Rationale: Hookah smoking continues to be a popular form of tobacco use, especially among college students. Although hookahs are commonly used to smoke tobacco, anecdotal evidence suggests other substances, including herbal shisha, marijuana and hashish may be used. However, little is known about the variety of substances smoked in hookahs, or correlates associated with different substances smoked.
Methods: In fall 2010, 3447 students from 8 colleges in N.C. completed an online survey.
Results: 44% of students reported ever smoking tobacco from a hookah. Of those ever users, 90% reported smoking flavored tobacco in a hookah, 45% marijuana, 37% herbal (non-tobacco) shisha, and 18% hashish. Latent class analysis revealed two distinct classes. The most prevalent class (77%) primarily smoked flavored tobacco, with minimal use of herbal shisha and marijuana and virtually no use of hashish. The second class (23%) primarily smoked marijuana, hashish and flavored tobacco with moderate use of herbal shisha. Logistic regression analysis adjusting for clustering within schools revealed that males, illicit drug users, daily, nondaily and former cigarette smokers and those whose mothers had higher levels of education were significantly more likely to be in the second class compared to the first.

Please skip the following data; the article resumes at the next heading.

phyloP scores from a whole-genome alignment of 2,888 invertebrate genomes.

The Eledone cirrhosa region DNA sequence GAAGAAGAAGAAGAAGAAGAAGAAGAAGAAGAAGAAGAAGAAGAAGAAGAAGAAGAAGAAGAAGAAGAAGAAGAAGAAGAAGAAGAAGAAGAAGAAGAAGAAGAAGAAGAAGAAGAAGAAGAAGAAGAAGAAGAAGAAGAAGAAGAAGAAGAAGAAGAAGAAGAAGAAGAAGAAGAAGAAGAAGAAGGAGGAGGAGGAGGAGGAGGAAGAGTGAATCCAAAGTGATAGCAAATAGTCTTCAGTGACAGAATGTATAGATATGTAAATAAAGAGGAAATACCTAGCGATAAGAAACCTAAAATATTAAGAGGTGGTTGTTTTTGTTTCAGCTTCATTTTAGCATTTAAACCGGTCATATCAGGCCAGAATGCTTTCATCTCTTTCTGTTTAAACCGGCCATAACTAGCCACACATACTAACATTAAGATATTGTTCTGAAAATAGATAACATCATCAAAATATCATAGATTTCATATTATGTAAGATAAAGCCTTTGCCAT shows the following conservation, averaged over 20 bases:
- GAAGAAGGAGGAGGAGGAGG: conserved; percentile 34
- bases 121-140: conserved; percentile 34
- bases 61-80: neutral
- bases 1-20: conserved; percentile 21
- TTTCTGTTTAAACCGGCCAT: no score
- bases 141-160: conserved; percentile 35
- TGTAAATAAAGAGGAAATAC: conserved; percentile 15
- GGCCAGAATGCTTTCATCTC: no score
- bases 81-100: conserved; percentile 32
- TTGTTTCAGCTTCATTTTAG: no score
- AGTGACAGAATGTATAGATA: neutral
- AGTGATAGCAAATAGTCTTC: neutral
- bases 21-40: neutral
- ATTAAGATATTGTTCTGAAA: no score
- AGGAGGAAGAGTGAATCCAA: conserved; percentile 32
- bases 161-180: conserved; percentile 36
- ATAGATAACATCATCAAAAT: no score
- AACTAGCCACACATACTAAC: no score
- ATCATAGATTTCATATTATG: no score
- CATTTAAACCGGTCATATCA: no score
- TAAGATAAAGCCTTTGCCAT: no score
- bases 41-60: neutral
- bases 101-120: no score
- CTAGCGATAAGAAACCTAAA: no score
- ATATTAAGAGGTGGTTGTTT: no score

Conclusions: Rates of lifetime use of hookah were high in our sample of college students. While the majority of hookah users smoked tobacco in hookahs, they also smoked other substances, notably marijuana and herbal shisha. Prevention efforts should recognize that students are using hookahs to smoke a variety of substances.
Keywords: College students; Hookah; Tobacco.
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